The Russian literary critic Mikhail Bakhtin was born in 1895 and died in 1975. Although an earlier version of the volume currently entitled Problems of Dostoevsky’s Poetics had been published in 1929, Bakhtin was little known either inside the Soviet Union or elsewhere until the 1960’s. Falling under the cloud of ideological suspicion during the paranoid Stalinist era, he was compelled to live in personal obscurity in a succession of provincial towns for most of his adult live. At the same time, the book that he had written on Dostoevski was totally withdrawn from circulation. His fortune, however, improved markedly during the post-Stalin period as a result of emergence of a less repressive intellectual climate within the Soviet Union. A revised and greatly expanded edition of his treatise on Dostoevski was published in 1963, and a previously unpublished book called Rabelais and His World appeared in 1965. Both of these works were translated into English and other Western European languages shortly thereafter, and Bakhtin’s preeminence as a literary scholar was soon recognized by an international body of scholars. More recently, four of his essays were published in English translation under the title The Dialogic Imagination (1981). In addition, a long-standing need has finally been fulfilled with the publication of the biographical study Mikhail Bakhtin (1984), by Katerina Clark and Michael Holquist. Issued concurrently is a newly translated version of Bakhtin’s Problems of Dostoevsky’s Poetics. The present edition of this work should completely supplant the one previously published in 1973 by virtue of its extensive critical apparatus and its superior translation of the original text. Caryl Emerson’s efforts on both counts can only be described as definitive. In the introduction, Wayne C. Booth, for his part, seeks to clarify Bakhtin’s analysis of the role of narration in the novel by relating it to the position that he himself had formerly espoused in works such as The Rhetoric of Fiction (1961). In the process of making this comparison, Booth freely concedes that he has modified his views significantly as the result of having studied Bakhtin’s arguments pertaining to the form of the novel.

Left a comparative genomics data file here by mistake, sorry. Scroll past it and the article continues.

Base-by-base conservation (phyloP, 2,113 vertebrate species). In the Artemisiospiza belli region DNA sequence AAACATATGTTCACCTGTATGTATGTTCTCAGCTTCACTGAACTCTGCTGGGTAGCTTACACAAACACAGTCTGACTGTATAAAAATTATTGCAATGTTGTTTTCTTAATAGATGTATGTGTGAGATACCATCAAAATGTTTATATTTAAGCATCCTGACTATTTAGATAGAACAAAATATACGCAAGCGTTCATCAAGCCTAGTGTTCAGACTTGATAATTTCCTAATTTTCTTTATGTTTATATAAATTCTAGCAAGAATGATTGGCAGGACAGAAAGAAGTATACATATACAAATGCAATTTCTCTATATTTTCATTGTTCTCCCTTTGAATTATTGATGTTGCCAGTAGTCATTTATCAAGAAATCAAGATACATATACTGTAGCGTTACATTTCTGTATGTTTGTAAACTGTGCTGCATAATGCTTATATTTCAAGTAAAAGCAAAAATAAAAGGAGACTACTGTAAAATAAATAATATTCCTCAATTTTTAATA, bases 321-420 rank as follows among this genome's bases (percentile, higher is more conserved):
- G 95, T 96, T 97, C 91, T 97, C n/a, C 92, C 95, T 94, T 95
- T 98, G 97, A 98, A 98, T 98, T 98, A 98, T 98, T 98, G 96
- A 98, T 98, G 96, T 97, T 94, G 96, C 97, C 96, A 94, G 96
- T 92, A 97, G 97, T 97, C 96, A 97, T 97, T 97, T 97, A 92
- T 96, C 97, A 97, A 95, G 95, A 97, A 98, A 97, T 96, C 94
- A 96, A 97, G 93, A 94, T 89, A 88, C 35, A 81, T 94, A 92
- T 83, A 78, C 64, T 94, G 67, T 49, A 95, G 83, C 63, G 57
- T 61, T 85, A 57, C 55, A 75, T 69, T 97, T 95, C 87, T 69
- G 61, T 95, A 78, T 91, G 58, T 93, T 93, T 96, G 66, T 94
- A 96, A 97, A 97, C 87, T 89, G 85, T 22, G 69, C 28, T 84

The most important critical proposition to appear in Bakhtin’s Problems of Dostoevsky’s Poetics is the claim that Fyodor Dostoevski was the first truly “polyphonic” novelist in literary history. In essence, Bakhtin contends that the fictional characters created by Dostoevski have been endowed with autonomous voices to such an extent that the reader can no longer discern any authorial control over their utterances or actions. The genesis of original ideas is ultimately an inexplicable phenomenon, but Bakhtin’s concept of polyphony must stem in part from the cultural stimulation that he experienced when his family moved from Orel to Vilnius. He was born in Orel, a Russian city of some sixty thousand inhabitants located several hundred miles due south of Moscow, and spent the first nine years of his life in an environment of linguistic and religious homogeneity. Upon moving to Vilnius, where his father had been reassigned as a bank manager, Bakhtin was exposed to cultural pluralism for the very first time. Approximately sixty percent of the 200,000 people who lived there used Polish as their mother tongue, and more than a quarter of the inhabitants were Yiddish-speaking Jews. At the same time, the city served as the capital of the Baltic province of Lithuania, and its official language was Russian. The city was called “Vilnius” by the Lithuanians, “Wilno” by the Poles, and “Vilna” by the Russians and the Jews. None of these disparate groups had much inclination to communicate with one another and were content simply to coexist, but the five years that Bakhtin spent in Vilnius opened his eyes to the advantages of cultural polyphony in society. A subsequent move by the family to the port city of Odessa on the Black Sea only served to reinforce Bakhtin’s appreciation of the ethnic and religious diversity to which he had been exposed in Vilnius.